Deputy News Editor
Edit: an earlier version of this article stated that Amy McKinnon’s piece prompted the start of the “OorJohn” campaign. This was in fact already in existence before the writing of her article.
Journalist Amy MacKinnon has won the prestigious DuPont award, regarded as the “Pulitzer of Broadcasting” for her reporting on the LGBTQ+ crisis in Russia.
The former Glasgow Guardian contributor travelled to the country in 2016 to investigate why homophobia is so prevalent in the largest country in the world.
The award-winning radio documentary, entitled “Russia’s New Scapegoats” was lauded as “nuanced and courageous” by the Columbia School of Journalism.
The report was aired on 390 radio stations across the USA and was listened to by “hundreds of thousands of podcast listeners” according to Jake Tapper, journalist and one of the hosts of the prestigious awards.
The winners were announced on 7 December 2017 by the Columbia School of Journalism in New York City, and included CNN, CBS, ABC and the New York Times.
MacKinnon said: “It was a huge honour to have our work recognized by the duPont awards, especially as such a new organisation. Coda Story launched in January of 2016 and we reported this story just four months later.”
“More than anything, I’m glad that the issue itself, the political scapegoating of LGBTQ people in Russia, has gotten the recognition it deserves. When the Russian gay propaganda law was passed there was a surge of attacks against LGBTQ people.”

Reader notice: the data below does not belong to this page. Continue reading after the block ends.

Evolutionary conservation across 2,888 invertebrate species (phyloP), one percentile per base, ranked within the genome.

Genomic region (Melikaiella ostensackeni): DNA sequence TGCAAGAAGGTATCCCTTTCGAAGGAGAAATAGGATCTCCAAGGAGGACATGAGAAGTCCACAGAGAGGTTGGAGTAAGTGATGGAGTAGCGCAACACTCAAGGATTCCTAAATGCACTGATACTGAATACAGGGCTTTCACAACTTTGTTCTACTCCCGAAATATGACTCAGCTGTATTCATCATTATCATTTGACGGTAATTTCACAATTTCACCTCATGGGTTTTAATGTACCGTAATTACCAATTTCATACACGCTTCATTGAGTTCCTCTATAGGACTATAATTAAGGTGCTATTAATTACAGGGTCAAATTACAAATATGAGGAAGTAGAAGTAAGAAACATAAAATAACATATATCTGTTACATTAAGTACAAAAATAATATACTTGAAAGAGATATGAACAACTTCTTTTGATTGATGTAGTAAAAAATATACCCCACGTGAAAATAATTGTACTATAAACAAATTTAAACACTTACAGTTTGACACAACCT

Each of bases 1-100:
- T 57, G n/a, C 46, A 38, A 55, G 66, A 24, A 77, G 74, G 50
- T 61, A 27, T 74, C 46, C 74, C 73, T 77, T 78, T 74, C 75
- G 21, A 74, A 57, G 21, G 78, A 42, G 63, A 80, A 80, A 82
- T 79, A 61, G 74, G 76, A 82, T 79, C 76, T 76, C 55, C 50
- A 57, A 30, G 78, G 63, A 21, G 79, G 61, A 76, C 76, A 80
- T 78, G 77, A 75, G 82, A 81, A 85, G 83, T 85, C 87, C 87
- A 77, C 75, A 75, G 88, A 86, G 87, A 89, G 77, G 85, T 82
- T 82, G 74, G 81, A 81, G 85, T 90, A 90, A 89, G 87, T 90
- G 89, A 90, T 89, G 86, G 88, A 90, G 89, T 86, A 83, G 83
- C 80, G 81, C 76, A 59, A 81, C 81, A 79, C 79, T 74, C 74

“In demonstration of how relevant the issue still is, I was already planning my reporting trip to St Petersburg, booking in interviews, when I heard the news that Dmitry Tsilikin, a local journalist, had been murdered in a suspected homophobic hate crime. So that’s where the episode begins, with Dmitry’s death.”
MacKinnon also received the Amnesty International Award in 2012 while still an undergraduate student at the University of Glasgow after her report on the case of the deportation of John Oguchukwu was published in the Views section of this paper.
Her piece detailed how Oguchukwu, a business student at the university, was forcibly removed from the UK, despite having lived here for ten years after seeking asylum based on the persecution of people in his home country, Nigeria.
On her start in journalism, MacKinnon said it was while “writing for the Glasgow Guardian in my final year as an undergraduate.
“Journalism can be a a daunting industry to break into these days, but student media is an indispensable training ground for the next generation of reporters. I wouldn’t be working as a journalist now without that start at the Glasgow Guardian.”
The radio documentary ‘Russia’s New Scapegoats’ can be listened to here:
https://play.radiopublic.com/reveal-j8gK18/ep/s1!c1a163fcb7dd6fef966c617a8fbf35a683b74359 and the accompanying article here: